Subject: Re: MacNosy... + ADB hacking
To: None <email@example.com>
From: kr <firstname.lastname@example.org>
Date: 04/14/1994 04:03:02
At 22:31 4/13/94 -0400, Allen Briggs wrote:
>We're not reverse engineering the ROMs. That might work, but is in a
>legal gray area, and it'd be difficult to know exactly how things really
Actually, reverse engineering is not a grey area, and a common practice
throughout industry. The shrink wrap cover on the MacOS claims that it is
supposedly illegal to disassemble their code, but shrink wrap licenses have
been found unenforcable by court decisions. (I am glad that not all
insanity is left unchecked.)
In order to figure out the driving of some peripheral, it might really help
a lot to disassemble the code to see how it is done. It could be amazingly
effective in clarifying some problems. After you know how to control the
devices, one is in the position to write genuinely original code, that in
no way infringes on Apple's copyright claims.
Can someone summarize the current state of knowledge on these ADB chips and
point out what sticky unknown areas remain ?
Also, what is the difference between the IIci and the IIsi ? It seems that
the separate RTC and ADB chips in the IIci have been combined into this
one-chip 68HC05 microcontroller deal. Is that micro then the same in all
the later Macs, like the IIvx, the PowerBooks, and the Quadras ? I only
have a IIsi, but I would be willing to open it find the exact chip-number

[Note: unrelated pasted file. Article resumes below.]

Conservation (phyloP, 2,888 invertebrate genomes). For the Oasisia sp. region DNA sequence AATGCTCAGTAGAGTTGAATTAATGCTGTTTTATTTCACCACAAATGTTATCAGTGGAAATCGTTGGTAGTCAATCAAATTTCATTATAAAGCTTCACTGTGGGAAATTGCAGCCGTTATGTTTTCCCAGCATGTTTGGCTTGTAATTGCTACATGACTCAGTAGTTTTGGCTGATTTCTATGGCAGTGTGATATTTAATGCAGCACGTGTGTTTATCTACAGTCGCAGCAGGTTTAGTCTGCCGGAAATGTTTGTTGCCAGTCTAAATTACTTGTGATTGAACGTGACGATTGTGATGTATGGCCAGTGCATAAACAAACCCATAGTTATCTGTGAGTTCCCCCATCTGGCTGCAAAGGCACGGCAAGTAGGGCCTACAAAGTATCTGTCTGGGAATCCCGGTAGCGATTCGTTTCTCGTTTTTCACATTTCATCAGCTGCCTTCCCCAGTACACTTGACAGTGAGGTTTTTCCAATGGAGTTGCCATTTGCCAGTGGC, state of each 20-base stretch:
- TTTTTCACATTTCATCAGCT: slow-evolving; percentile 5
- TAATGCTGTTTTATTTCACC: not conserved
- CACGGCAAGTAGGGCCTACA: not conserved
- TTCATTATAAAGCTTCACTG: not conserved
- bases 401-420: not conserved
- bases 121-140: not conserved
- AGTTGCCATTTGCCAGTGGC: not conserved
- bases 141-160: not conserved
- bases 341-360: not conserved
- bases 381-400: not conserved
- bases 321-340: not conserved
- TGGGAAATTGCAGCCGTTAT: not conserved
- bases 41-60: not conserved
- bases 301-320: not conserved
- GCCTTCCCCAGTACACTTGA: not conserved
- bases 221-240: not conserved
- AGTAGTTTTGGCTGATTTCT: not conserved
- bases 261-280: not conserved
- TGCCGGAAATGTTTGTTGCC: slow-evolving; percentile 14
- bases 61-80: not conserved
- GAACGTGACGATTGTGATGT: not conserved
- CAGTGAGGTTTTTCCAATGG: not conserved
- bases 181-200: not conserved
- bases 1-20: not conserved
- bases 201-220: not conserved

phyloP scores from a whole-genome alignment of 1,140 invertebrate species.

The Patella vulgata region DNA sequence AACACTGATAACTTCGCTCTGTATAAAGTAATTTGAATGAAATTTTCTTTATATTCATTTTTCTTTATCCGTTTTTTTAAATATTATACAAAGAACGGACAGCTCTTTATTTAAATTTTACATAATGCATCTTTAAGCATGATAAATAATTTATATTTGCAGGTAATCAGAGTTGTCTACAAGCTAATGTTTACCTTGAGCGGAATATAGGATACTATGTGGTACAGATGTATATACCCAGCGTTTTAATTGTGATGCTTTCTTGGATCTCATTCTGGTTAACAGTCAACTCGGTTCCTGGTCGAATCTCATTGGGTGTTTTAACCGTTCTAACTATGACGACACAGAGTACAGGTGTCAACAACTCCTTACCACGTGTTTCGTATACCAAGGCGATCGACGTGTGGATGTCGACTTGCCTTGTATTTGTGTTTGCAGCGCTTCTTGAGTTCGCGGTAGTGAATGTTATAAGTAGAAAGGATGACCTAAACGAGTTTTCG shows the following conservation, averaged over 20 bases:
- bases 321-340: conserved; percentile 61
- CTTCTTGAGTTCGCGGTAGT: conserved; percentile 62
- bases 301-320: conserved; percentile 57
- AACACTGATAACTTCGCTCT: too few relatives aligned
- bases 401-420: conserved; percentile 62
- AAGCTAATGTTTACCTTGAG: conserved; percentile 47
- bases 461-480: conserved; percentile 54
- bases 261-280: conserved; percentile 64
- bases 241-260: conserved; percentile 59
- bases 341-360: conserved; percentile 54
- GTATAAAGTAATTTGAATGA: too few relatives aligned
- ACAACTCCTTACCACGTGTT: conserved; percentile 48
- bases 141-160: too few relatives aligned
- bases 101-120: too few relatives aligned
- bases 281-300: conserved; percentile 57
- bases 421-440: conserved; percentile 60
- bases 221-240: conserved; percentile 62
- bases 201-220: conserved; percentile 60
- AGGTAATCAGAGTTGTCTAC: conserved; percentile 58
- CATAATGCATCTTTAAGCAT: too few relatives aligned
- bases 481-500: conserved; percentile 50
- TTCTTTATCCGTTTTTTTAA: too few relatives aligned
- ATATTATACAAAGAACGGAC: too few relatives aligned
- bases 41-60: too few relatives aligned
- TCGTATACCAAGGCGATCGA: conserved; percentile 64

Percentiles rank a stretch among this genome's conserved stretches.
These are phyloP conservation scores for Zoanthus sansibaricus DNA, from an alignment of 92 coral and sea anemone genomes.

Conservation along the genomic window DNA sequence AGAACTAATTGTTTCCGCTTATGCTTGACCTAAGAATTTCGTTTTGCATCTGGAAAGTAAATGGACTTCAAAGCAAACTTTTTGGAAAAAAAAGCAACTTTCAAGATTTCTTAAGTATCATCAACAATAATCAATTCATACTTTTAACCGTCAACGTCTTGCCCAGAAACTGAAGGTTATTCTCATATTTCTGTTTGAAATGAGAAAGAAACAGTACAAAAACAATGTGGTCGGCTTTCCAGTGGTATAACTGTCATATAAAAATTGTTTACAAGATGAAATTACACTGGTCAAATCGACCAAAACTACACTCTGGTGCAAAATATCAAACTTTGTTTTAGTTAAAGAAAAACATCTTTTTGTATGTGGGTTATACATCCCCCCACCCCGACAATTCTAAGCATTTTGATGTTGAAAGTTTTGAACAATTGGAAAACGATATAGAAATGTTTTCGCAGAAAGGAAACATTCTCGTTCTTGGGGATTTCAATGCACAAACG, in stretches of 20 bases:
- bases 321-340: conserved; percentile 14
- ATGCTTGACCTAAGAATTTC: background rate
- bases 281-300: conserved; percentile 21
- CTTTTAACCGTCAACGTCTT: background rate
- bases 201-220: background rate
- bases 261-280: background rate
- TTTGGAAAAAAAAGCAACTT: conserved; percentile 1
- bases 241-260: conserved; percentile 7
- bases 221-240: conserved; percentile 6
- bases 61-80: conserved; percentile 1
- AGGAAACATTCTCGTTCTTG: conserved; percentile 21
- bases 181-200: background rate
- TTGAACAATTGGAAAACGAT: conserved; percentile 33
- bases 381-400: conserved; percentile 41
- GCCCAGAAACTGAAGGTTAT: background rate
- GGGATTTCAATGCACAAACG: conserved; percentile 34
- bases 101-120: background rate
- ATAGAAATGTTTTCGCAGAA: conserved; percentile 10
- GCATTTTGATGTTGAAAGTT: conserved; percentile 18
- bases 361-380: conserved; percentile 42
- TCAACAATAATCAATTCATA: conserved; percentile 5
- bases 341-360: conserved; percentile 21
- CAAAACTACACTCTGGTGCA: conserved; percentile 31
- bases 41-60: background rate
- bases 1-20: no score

of this controller, and people with other machines could do the same, if
this is of any help in determining whether the newer ADB implementations
are all the same.
Are interrupts involved ? This of course makes driver software trickier. If
the interrupt vectors are known which service the ADB, it might again be of
help to disassemble some of that code to see how the information is polled.
In some IIsi Developer Note, it says "Several bits in VIA1 have been
redefined to allow the ROM to distinguish between different computers." I
suppose those are just differences between IIci and the newer ADB, or is
now every machine different ? Are the exact changes known ?
How is the ADB interface accessed anyway ? How was done it in the old
implementation ? In the IIsi DevNote it says "Access to RTC or PRAM is
different from previous Macintosh computers. It is accomplished through
modified ADB style commands." Does this affect regular ADB operation ?
I am tossing out these questions so that we can establish what knowledge we
have and where the problems are sitting, so that we can get moving on this
thorny ADB issue. If a summary of the status of the current ADB driver
development were posted here, it might inspire some people to try new
approaches in getting at the necessary data. It is a pity that no Apple
techie is helping us, because they thought up the stuff in the first place.
Are any Apple people actually listening in on this mailing list ?